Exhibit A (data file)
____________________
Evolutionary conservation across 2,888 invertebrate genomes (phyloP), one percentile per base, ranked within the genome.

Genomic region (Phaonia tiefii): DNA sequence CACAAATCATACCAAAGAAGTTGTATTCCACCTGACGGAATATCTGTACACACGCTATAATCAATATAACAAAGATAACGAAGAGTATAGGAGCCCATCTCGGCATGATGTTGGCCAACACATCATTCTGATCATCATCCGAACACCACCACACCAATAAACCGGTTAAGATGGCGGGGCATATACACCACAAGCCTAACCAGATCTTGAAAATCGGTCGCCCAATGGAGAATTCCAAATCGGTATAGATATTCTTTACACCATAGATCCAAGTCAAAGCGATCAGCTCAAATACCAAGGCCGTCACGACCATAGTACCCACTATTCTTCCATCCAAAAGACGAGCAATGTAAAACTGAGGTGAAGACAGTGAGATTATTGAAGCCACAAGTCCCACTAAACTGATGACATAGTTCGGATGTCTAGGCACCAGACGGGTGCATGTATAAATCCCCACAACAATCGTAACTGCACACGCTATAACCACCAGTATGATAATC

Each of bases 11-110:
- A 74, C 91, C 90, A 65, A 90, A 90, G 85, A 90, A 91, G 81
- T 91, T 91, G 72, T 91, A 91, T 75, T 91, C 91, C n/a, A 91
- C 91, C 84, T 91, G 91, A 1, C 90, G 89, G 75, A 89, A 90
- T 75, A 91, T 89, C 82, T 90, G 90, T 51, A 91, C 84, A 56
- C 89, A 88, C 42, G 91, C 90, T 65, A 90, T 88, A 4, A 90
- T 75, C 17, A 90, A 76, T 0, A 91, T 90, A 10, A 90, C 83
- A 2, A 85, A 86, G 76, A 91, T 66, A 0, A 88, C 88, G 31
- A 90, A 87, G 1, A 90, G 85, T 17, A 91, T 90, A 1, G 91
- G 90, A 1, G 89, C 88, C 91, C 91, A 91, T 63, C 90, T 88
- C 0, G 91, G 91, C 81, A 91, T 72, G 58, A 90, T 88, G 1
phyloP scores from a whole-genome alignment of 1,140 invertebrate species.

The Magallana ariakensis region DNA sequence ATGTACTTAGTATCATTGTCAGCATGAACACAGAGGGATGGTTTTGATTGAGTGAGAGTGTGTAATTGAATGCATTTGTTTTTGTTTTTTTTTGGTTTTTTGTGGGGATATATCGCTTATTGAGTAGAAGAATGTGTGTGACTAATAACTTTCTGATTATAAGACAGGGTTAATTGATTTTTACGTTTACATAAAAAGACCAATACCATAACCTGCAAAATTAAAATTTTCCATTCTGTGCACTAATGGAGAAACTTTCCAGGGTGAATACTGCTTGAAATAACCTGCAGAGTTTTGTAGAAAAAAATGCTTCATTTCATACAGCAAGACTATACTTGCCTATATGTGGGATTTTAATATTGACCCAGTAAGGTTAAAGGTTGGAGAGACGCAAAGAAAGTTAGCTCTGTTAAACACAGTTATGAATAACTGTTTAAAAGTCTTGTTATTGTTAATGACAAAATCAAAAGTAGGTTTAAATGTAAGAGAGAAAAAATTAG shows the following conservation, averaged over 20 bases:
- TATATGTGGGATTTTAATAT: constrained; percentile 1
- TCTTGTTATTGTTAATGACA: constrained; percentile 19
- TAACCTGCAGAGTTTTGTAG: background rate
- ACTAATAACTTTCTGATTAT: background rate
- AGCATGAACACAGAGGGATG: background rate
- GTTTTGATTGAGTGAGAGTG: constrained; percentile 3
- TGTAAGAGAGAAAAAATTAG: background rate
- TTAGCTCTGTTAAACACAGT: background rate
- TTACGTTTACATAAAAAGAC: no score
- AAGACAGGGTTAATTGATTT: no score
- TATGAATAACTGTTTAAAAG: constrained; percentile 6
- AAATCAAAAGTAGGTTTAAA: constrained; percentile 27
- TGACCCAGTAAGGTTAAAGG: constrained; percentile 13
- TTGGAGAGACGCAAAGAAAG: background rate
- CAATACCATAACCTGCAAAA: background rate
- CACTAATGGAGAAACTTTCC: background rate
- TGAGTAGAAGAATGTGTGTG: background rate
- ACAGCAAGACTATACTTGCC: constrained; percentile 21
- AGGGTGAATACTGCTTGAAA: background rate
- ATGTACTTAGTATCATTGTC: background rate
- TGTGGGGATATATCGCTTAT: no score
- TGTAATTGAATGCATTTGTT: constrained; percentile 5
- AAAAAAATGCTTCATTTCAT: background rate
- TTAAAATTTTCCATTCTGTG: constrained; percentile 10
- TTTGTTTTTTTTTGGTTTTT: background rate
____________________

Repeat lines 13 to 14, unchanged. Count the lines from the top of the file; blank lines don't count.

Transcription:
- C 0, G 91, G 91, C 81, A 91, T 72, G 58, A 90, T 88, G 1
phyloP scores from a whole-genome alignment of 1,140 invertebrate species.